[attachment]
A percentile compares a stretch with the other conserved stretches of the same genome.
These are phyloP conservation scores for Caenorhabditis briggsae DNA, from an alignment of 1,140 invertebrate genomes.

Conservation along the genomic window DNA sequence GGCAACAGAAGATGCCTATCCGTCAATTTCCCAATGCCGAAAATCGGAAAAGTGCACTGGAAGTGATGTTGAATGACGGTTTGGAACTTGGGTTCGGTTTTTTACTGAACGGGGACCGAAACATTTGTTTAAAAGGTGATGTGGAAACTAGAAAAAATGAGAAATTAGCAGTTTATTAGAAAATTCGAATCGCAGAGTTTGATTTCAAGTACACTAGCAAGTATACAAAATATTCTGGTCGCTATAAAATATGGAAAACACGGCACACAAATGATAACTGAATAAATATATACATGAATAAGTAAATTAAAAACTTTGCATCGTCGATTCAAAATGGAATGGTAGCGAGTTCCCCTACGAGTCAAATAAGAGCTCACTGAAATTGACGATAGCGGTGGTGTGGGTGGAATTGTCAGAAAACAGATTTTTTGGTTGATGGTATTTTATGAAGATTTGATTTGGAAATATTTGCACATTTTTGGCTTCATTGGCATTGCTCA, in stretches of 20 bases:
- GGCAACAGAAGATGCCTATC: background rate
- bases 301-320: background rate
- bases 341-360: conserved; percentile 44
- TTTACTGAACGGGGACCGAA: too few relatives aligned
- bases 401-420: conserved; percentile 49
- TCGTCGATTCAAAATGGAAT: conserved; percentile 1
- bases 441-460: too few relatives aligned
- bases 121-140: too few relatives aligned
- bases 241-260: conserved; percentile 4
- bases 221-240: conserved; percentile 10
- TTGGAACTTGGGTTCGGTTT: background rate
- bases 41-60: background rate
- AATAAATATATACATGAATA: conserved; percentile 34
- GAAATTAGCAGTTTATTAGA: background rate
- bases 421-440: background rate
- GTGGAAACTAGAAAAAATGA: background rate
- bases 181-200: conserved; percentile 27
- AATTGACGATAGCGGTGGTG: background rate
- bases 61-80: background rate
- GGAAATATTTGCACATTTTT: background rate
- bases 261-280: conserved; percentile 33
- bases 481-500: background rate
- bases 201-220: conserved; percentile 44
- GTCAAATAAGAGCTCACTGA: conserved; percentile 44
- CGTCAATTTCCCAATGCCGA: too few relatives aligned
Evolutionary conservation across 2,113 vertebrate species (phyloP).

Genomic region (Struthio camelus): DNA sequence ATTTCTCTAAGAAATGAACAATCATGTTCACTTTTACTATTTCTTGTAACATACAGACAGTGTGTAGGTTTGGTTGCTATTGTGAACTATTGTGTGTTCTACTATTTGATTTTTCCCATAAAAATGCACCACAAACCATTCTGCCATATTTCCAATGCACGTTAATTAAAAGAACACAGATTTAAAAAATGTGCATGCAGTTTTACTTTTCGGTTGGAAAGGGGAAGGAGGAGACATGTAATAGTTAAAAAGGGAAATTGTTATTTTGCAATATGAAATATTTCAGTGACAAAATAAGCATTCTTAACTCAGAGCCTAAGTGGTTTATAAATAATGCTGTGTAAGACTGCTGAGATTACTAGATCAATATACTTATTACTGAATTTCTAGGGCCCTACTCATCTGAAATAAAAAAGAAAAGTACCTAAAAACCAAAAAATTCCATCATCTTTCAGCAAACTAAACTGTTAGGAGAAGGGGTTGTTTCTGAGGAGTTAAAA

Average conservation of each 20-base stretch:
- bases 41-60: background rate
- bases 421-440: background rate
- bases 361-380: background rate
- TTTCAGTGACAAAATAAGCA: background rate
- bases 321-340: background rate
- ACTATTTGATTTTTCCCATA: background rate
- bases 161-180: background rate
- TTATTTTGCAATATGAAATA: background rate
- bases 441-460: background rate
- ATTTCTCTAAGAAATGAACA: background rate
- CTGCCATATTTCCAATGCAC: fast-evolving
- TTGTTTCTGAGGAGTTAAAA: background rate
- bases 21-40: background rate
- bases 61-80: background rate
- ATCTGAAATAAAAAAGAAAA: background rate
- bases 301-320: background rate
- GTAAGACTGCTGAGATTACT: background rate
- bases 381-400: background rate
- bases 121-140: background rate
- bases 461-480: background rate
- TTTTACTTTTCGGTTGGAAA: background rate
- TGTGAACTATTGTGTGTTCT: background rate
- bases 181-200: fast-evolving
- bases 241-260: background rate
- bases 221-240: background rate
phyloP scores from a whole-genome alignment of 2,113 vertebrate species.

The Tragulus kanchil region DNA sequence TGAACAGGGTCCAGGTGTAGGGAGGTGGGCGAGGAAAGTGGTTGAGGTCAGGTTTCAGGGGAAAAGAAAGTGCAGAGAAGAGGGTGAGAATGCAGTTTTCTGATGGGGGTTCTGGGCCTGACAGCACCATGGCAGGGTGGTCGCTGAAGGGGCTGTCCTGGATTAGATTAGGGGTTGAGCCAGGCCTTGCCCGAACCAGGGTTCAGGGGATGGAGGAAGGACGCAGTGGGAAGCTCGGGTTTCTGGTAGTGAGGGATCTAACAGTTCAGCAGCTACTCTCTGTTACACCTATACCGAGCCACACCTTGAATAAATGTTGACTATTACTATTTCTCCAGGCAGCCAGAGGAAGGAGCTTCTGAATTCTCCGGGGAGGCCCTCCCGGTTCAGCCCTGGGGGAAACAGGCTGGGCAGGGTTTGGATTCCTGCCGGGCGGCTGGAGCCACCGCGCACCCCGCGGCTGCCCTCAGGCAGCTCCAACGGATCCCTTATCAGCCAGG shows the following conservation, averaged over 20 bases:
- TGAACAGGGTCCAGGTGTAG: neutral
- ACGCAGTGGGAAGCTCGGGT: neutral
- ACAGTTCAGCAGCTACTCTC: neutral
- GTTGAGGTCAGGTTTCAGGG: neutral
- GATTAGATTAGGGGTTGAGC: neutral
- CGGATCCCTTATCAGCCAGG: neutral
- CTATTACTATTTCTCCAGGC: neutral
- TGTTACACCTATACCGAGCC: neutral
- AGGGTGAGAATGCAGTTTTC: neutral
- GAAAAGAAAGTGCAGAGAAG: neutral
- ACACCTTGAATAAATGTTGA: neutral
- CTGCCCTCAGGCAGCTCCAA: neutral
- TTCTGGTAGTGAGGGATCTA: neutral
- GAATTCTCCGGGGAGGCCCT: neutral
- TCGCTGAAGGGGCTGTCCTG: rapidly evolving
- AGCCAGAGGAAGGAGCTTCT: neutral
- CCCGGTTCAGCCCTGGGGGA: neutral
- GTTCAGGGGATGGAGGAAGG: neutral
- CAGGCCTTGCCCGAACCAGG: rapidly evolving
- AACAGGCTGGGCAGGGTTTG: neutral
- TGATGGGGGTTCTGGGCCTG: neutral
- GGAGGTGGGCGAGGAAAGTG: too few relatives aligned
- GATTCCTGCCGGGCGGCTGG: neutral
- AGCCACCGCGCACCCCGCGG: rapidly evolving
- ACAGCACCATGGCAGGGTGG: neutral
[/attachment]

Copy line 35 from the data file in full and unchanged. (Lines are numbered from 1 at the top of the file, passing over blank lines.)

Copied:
- TTTCAGTGACAAAATAAGCA: background rate